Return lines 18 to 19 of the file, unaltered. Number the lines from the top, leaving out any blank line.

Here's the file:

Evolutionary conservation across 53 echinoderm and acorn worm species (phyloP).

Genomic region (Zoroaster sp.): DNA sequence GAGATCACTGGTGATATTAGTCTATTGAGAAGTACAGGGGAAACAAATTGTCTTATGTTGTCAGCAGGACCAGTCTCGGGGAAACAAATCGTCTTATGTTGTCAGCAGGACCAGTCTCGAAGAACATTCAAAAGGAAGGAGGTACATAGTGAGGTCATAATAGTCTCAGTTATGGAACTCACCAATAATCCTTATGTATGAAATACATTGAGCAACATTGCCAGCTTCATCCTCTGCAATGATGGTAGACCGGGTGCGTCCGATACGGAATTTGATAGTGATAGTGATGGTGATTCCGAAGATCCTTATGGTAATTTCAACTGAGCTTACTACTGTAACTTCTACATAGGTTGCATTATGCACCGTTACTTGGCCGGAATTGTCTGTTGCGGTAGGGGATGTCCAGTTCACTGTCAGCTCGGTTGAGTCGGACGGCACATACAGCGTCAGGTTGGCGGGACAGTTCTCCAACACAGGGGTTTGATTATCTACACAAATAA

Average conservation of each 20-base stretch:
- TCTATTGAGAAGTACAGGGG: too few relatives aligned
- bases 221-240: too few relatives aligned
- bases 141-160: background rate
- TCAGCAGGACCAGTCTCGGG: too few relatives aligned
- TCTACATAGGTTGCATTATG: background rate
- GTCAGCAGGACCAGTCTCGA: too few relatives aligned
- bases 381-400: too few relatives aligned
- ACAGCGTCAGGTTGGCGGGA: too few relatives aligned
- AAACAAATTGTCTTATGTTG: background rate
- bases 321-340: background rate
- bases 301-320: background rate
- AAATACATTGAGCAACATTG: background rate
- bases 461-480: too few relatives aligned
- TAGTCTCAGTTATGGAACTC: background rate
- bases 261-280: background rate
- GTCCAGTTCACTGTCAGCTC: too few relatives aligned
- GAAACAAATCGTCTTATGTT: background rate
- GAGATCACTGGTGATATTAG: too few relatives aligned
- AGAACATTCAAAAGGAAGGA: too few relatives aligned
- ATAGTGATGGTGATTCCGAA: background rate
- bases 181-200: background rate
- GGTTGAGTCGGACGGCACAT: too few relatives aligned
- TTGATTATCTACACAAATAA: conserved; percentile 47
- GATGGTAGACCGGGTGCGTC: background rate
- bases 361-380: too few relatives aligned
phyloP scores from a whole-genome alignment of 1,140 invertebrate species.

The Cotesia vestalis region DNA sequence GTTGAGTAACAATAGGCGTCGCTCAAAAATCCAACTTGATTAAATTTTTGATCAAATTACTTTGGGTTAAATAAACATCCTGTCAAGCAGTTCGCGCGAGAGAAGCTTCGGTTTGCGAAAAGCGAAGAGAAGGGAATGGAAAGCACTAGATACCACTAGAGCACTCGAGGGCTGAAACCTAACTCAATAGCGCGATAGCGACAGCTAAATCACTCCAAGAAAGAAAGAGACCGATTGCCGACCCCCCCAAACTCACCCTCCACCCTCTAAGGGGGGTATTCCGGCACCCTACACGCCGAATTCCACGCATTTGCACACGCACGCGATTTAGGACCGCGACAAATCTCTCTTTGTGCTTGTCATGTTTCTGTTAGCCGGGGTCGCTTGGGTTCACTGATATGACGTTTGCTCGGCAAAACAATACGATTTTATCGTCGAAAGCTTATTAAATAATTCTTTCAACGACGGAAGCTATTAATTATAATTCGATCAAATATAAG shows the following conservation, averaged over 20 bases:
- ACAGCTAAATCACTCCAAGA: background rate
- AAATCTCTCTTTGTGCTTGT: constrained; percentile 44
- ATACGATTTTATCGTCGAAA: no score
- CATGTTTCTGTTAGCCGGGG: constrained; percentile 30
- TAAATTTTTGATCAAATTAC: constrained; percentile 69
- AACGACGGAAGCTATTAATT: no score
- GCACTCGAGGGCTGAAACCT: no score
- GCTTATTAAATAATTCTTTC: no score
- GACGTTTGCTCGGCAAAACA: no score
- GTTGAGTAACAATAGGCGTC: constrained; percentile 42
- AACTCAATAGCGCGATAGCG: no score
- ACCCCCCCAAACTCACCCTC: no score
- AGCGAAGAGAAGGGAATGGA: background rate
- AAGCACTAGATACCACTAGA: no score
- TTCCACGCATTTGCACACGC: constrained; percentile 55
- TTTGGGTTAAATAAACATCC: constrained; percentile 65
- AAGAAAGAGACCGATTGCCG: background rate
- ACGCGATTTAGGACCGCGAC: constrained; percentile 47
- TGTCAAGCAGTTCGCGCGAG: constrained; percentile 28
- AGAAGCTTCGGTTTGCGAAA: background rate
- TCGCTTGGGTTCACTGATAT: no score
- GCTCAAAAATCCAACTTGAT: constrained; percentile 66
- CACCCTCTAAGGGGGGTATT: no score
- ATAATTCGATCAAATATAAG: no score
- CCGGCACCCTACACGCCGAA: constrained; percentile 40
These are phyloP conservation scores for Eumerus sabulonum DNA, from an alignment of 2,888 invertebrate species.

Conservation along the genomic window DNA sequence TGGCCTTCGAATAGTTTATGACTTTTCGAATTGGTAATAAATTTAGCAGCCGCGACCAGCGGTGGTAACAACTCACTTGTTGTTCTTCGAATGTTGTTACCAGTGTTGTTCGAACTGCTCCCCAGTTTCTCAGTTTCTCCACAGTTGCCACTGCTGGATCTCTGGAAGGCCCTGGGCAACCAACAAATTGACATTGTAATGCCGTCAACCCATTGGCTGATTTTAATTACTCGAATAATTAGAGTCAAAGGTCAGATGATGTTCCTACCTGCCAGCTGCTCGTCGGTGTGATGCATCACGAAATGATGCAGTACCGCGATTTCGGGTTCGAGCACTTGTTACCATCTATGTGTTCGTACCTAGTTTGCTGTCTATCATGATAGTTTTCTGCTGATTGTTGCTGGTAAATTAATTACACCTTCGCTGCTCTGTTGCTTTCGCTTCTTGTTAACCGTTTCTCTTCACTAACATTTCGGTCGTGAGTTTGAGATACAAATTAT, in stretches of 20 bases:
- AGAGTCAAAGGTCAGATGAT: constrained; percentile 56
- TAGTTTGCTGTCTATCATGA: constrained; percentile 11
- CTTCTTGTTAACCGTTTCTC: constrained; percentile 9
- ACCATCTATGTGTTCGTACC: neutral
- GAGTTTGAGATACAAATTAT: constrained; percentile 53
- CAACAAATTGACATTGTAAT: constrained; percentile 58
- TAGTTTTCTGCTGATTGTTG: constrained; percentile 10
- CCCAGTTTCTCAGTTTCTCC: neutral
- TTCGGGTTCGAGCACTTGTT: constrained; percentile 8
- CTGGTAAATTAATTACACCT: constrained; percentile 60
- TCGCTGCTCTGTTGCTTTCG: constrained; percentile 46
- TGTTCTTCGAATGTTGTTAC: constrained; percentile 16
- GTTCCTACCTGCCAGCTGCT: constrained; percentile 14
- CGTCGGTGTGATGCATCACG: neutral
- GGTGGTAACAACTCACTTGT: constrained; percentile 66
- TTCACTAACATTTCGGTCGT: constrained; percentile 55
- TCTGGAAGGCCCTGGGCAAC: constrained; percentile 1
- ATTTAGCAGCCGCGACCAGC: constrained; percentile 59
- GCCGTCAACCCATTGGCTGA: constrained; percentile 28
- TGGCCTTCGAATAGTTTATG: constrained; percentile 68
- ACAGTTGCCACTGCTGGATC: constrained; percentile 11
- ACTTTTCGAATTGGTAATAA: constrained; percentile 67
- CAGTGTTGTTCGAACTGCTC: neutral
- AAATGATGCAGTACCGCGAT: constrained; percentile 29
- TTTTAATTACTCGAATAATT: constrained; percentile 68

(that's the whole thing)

- bases 261-280: background rate
- GTCCAGTTCACTGTCAGCTC: too few relatives aligned